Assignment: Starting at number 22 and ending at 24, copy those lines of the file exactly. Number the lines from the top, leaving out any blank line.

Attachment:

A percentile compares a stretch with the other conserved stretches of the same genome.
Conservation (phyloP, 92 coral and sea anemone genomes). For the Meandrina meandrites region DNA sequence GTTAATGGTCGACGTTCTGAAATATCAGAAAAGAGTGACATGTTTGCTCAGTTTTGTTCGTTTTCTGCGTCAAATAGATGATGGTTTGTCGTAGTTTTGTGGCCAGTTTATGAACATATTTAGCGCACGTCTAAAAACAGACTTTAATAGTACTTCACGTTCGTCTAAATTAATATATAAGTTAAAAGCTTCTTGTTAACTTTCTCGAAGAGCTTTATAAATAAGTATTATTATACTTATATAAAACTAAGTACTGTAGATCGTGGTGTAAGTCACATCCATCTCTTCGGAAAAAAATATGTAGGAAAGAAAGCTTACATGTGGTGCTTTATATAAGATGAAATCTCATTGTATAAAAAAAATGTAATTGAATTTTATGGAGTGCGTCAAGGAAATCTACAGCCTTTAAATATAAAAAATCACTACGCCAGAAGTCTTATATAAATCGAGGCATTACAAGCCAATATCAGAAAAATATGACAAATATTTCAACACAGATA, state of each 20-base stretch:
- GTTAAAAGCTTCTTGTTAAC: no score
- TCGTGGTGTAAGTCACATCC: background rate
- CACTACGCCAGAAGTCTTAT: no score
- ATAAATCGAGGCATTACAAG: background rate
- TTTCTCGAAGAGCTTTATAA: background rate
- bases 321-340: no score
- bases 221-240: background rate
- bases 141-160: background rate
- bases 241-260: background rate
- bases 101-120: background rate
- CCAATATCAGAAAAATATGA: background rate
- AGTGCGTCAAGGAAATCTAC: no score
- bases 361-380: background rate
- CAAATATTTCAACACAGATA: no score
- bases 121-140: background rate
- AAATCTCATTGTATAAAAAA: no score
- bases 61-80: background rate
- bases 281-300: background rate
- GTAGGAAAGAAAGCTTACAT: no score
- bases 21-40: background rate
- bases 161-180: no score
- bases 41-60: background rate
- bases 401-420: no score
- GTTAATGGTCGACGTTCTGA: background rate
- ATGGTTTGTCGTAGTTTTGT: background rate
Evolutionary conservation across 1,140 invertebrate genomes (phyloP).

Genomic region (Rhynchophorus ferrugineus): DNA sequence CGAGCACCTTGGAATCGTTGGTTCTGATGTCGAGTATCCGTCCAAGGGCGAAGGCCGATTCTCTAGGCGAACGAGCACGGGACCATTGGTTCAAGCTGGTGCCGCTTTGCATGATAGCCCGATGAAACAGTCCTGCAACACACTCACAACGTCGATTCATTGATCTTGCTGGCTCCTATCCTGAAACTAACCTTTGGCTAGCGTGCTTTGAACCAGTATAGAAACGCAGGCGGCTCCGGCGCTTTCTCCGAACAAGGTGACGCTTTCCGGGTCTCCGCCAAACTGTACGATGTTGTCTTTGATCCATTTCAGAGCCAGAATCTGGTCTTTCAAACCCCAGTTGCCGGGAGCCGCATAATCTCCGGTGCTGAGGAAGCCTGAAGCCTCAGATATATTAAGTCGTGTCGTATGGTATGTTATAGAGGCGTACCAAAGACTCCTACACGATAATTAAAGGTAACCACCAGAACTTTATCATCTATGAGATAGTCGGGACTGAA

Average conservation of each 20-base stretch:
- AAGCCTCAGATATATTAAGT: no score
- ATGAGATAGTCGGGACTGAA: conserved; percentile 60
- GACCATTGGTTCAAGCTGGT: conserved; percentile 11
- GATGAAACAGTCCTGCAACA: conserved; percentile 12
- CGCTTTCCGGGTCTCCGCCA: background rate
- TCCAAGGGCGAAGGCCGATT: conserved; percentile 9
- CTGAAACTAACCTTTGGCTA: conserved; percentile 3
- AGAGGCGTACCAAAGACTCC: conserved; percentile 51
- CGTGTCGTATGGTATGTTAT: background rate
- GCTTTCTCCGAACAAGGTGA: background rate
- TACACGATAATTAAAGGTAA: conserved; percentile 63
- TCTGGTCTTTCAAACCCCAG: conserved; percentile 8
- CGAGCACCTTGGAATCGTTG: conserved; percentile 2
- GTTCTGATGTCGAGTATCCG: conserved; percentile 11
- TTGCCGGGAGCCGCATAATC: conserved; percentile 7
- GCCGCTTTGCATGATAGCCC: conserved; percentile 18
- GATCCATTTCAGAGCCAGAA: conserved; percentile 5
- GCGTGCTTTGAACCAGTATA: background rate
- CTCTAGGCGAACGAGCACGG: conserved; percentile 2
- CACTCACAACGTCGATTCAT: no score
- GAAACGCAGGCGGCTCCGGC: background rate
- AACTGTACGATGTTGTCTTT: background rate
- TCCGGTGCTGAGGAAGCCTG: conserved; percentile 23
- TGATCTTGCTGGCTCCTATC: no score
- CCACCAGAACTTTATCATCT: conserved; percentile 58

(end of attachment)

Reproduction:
- bases 21-40: background rate
- bases 161-180: no score
- bases 41-60: background rate